The Six Line Wrasse Fish.
A Strange Sleeper
Adorned with violet scales and six distinct horizontal and orange lines up their sides, the six-line wrasse, known scientifically as Pseudocheilinus hexataenia, has no shortage of distinct features and behaviors. In addition to the six orange lines where it gets its name, the six-line wrasse has two bright lines through their red eyes as well as small eyespots at the base of their tail, which are most likely used to scare away predators.
Though striking, one of six-line wrasse’s most notable features is the way it sleeps. The six-line wrasse is a diurnal fish, meaning that they sleep during the night and are awake during the day. While they sleep, they need a means of protection. Once a six-line wrasse has found a hiding place in some coral, it will make itself a cocoon of mucus to ward off nocturnal predators by hiding its scent.
In the Wild
The six-line wrasse has a vast territory, stretching from the Red Sea to the Indian and the Western Pacific Oceans and down into the Great Barrier Reef of Northern Australia. In the wild, this marine fish is known for being a shy species that lives in the shallow waters and in reefs. Typically, the six-line wrasse will move in small groups and stay close to dense coral where they are protected and feed primarily on crustaceans.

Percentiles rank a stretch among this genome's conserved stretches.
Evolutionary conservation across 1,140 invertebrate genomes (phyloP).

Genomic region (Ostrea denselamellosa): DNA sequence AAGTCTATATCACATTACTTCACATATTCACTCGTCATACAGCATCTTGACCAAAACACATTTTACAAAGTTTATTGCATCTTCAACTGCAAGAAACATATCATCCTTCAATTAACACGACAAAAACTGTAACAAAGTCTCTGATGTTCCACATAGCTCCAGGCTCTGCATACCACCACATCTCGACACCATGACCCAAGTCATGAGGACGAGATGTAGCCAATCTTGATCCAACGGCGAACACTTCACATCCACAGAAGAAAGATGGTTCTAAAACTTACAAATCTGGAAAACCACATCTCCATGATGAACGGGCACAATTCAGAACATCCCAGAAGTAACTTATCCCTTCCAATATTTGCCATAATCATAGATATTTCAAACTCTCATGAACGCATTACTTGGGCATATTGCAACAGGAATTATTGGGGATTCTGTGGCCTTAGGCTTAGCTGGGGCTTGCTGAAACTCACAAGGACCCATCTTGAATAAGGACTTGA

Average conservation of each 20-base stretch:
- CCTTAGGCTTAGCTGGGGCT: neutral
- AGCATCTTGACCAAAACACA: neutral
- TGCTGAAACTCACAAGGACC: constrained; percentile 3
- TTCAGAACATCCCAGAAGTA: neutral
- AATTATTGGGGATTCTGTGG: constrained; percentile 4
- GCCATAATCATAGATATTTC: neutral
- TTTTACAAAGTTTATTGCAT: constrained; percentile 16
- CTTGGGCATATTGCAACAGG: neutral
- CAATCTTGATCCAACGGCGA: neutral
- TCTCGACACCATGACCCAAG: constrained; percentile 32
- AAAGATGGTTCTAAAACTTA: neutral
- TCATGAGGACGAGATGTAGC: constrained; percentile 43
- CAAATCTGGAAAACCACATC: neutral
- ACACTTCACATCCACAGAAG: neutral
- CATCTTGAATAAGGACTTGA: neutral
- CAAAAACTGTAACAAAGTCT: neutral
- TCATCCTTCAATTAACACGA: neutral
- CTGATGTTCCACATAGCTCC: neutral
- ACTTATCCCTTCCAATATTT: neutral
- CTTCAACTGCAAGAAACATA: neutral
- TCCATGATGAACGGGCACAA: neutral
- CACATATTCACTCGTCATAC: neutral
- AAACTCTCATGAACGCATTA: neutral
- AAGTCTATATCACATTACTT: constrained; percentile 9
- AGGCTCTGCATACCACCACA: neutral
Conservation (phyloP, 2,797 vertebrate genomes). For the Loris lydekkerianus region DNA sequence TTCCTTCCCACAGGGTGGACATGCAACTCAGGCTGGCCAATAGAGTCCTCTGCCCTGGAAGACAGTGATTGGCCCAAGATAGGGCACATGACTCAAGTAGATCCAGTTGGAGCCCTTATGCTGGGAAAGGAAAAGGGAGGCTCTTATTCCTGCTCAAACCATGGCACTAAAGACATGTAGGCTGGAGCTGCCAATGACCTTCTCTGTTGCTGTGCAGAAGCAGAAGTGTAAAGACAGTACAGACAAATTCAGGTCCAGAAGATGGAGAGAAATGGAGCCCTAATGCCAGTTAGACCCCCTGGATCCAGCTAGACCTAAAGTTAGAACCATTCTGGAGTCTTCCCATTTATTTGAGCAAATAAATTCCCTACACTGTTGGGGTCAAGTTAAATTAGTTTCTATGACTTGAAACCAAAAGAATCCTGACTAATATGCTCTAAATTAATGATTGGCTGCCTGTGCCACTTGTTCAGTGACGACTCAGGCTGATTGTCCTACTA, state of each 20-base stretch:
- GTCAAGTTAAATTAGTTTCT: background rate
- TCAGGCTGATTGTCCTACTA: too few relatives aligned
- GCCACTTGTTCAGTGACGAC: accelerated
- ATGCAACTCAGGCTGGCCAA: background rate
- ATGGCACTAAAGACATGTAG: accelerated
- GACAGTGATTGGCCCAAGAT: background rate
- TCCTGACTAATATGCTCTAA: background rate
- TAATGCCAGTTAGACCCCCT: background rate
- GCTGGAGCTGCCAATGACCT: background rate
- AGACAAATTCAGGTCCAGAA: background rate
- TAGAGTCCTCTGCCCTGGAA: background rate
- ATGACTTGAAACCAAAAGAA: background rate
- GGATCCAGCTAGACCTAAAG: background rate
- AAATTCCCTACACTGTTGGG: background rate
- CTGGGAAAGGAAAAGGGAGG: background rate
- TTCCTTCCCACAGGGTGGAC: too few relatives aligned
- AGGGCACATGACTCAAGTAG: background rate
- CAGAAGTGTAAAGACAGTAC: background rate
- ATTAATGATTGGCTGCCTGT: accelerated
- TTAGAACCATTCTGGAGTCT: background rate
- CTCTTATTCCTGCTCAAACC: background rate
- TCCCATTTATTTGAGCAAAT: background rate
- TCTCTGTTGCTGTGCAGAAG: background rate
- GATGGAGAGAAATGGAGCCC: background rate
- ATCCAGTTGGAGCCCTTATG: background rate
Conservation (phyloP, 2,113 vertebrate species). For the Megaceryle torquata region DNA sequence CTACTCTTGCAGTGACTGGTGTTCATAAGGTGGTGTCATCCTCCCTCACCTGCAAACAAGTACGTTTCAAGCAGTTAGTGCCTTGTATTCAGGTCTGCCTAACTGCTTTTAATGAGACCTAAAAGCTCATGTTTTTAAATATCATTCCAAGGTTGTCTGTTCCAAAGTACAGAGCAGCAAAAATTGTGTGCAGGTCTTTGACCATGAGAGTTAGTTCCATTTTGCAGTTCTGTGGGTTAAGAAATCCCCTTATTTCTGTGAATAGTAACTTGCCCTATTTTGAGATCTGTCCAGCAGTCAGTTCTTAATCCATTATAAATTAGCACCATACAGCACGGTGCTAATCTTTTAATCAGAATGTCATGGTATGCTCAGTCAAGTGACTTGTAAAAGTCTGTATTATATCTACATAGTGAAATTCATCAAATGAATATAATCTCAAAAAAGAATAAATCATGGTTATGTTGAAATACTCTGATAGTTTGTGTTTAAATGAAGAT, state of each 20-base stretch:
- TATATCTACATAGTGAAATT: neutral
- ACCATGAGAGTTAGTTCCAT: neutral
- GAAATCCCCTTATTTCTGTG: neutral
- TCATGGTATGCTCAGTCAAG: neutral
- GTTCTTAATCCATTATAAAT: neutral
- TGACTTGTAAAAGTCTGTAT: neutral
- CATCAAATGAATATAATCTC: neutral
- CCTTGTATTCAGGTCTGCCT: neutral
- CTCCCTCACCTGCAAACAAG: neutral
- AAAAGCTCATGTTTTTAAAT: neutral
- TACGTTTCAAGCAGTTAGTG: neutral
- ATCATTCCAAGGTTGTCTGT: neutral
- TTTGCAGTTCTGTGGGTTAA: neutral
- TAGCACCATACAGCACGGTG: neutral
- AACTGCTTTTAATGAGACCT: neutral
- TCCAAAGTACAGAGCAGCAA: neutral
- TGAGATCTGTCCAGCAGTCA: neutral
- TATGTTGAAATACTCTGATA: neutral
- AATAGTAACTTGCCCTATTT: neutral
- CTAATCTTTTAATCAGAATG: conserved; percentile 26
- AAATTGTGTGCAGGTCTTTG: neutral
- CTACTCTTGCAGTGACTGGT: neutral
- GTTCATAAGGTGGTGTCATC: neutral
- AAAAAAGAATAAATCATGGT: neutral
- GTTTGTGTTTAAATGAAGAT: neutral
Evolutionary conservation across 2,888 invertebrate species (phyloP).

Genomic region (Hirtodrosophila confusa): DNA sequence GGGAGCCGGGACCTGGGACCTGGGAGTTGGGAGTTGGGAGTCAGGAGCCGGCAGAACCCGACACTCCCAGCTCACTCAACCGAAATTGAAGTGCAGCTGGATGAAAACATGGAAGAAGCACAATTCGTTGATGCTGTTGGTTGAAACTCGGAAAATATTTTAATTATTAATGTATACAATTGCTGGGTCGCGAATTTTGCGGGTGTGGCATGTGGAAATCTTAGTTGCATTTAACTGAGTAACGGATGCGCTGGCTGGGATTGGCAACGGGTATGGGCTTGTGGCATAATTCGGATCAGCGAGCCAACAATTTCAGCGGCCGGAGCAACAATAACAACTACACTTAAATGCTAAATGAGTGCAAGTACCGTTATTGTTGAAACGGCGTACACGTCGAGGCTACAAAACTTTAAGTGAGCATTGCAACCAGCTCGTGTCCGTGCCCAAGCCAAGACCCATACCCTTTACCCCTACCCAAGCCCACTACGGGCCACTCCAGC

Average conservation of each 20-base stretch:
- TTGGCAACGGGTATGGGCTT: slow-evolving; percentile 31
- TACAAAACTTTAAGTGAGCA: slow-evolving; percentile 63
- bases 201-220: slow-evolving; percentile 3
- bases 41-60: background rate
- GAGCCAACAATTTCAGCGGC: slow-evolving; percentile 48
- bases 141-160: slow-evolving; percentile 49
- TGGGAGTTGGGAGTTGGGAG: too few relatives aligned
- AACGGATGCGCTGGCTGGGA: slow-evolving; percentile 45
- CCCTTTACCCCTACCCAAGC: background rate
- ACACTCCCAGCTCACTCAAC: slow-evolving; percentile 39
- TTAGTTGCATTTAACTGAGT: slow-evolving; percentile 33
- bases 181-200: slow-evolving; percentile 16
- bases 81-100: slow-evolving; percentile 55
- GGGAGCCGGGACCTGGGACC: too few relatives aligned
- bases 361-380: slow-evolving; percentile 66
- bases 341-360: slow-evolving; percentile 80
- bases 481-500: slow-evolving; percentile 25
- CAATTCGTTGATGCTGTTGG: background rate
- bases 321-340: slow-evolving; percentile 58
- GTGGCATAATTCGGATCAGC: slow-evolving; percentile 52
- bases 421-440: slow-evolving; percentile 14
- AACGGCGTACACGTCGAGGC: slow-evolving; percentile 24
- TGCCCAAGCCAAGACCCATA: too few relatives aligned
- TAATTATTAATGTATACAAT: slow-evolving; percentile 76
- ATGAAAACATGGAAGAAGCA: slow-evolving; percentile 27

The six-line wrasse has been known to clean other fish species and coral, picking off snails, worms, and any other parasitic creatures.
In the Tank
Though not bred in captivity, this normally shy fish can easily acclimate to tanks. However, once in tanks, they can change personalities, be more active, and can even be aggressive towards other timid species. Because of their slightly aggressive behavior, it’s best to keep six-lined wrasse in a medium-size tank by itself or with other types of fish that have similar personalities. Males and females have similar behaviors, but males are somewhat larger than females and show more vibrant colors during mating periods.
Measuring less than 4” when fully grown, the six-line wrasse is a good addition to tanks as they are generally an easy fish to maintain and can live over 5 years. In a tank, their diets should include small crustaceans or other high protein foods. The six-line wrasse seems to love shrimp, so it’s best to keep wrasse away from shrimp species unless they’re meant to be food.
Beautiful and Interesting
Being a beautiful and interesting fish, it’s no wonder why many aquarists like to feature the six-line wrasse in their tanks. This marine fish can be a good addition to help clean your tank, but make sure it has some coral to hide and sleep in.
Check out the Betta fish in action.
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